A new sextortion campaign tricks users with some convincing personal data name-dropping.
Last week, US firm ICANN’s data collection policy was criticised in German court under new GDPR compliance rules. The furore centred around ICANN’s Whois database and the retention of personal information. The GDPR can of worms is officially open.
In other EU-based news, bloc-wide cybersecurity group ENISA will receive more power and a higher budget following a vote by lawmakers. Connected devices will soon see a regulatory scheme set up to assure customers of the safety of products they buy.
The buying and selling of illicit goods and services on the dark web is well known, but a recent story about a hacker attempting to sell classified US military documents garnered attention for the bargain basement price they were offering – just $200.
Email scam aims to frighten users into paying a digital ransom
A new twist on an old email scam is doing the rounds, according to Infosecurity Magazine. The basic skeleton of this email sextortion campaign has been around for years: the sender of the email claims to have webcam footage of the recipient watching pornography and demands a bitcoin ransom (of course, the footage claim is a social engineering tactic – one that works).
The twist here, though, is the email includes a password the recipient may have used for an online account. Luckily, the passwords sent so far are all close to 10 years old, according to people who received the email threat, which points to the information coming from a past data breach dating back a long while.
This scam could end up becoming more refined and convincing as time goes on, so it is still worth keeping an eye on your inbox.
Global financial regulators cast an eagle eye on cryptocurrency assets
The digital currency market is nothing if not volatile, with everything from bitcoin to ether hitting headlines over the last year in particular. Rumblings around regulation have been happening for some time and now Reuters reports that the Financial Stability Board (FSB) is putting some measures in place.
The FSB coordinates financial regulation for G20 countries and has released a framework focusing on how the risks from cryptocurrency markets could spread to other areas of the financial ecosystem. Although this could help spot problems early, the data can still be patchy at times due to the fragmented nature of the digital currency market.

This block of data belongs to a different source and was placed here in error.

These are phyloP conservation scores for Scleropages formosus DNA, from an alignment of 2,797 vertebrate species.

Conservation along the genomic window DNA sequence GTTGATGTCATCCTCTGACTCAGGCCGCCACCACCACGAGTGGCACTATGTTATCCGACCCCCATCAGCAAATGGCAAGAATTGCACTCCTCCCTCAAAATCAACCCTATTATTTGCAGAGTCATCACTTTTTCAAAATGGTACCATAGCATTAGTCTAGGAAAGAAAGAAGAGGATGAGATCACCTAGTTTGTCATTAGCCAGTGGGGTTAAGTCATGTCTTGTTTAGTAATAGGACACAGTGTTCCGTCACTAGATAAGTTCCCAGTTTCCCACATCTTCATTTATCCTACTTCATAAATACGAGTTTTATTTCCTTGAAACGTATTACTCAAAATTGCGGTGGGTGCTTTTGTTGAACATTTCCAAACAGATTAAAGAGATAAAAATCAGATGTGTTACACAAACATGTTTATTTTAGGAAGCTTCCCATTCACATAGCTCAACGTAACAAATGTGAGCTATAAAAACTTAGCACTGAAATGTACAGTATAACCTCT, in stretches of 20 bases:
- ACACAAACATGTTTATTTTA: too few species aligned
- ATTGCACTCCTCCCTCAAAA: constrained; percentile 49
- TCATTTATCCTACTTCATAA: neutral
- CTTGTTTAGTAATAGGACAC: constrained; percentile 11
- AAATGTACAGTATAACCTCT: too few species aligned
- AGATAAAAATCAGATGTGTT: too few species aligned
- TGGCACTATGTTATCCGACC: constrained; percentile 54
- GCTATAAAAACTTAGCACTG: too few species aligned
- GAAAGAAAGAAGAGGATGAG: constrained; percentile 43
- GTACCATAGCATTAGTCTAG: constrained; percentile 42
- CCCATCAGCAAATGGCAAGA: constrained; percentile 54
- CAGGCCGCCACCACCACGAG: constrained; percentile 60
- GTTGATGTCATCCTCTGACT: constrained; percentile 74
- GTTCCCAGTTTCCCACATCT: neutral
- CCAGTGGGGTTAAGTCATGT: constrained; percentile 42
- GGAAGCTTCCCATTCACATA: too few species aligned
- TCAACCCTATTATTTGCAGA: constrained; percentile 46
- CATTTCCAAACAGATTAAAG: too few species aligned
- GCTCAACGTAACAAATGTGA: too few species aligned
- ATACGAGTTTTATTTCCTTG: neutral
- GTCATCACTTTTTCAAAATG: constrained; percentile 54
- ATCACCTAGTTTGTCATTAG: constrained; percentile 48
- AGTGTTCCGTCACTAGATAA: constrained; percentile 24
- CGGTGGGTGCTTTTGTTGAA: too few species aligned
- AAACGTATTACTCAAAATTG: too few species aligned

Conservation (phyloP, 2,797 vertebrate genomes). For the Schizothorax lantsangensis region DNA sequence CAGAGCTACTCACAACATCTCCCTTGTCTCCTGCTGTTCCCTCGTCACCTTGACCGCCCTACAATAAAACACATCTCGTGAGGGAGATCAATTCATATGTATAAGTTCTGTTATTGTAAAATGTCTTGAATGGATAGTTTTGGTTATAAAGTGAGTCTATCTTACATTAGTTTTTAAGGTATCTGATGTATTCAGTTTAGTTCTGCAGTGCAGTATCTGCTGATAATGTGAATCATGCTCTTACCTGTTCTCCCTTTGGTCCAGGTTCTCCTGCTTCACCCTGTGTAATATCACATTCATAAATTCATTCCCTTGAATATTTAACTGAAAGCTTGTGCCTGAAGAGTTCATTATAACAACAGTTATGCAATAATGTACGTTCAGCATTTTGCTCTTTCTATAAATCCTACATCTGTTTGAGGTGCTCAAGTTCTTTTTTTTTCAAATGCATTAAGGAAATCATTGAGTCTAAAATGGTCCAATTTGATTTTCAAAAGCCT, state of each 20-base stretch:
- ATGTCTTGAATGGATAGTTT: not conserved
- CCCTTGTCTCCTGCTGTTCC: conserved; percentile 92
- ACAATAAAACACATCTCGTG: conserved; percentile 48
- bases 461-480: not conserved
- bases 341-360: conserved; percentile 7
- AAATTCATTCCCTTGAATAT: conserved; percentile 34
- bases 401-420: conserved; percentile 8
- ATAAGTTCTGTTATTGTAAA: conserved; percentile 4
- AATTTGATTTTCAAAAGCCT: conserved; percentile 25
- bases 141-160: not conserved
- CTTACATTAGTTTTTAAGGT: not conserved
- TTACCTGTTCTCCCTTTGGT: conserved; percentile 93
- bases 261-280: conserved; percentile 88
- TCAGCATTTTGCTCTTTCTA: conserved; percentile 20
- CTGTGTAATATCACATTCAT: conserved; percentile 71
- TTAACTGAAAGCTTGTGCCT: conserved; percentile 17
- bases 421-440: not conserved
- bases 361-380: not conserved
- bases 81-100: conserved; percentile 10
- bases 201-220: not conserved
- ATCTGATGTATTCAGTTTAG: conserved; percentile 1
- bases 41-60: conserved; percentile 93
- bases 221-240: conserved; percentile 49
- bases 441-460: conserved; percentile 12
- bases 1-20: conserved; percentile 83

US indicts more Russian operatives on election meddling charges
In the US, special counsel Robert Mueller’s investigation into alleged Russian interference in the 2016 presidential election has seen 12 military officers from the country indicted on hacking charges. Twitter also suspended the accounts of Guccifer 2.0 and DCLeaks following the indictment on 13 July.
Sean Sullivan, security adviser at F-Secure, said: “While the indictments are not likely to result in extraditions, they do serve a practical purpose. The details given suggest that US intelligence agencies have deeper insights in matters outside of this particular case. And that should create motivation for pause on the Russian side.
“Also, the morale of Russia’s hackers will very probably take a significant hit as they now realise they’ll never be able to take a European holiday (without fear of arrest and extradition). That won’t help future recruiting efforts.”
Australian airport security threatened by ID hack
ASICS or Aviation Security Identity Cards are used to stop terrorists and criminals from accessing restricted areas in airports, but an Australian issuer of said cards was hacked in recent days.
The firm in question, Aviation ID, services regional and rural airports throughout Australia and notified hundreds of people who had applied for or renewed their cards that their data was likely made vulnerable.
“Personal information that may have been breached includes name, street address, birth certificate number, drivers licence number, Medicare card number and ASIC number,” said managing director Ian Barker.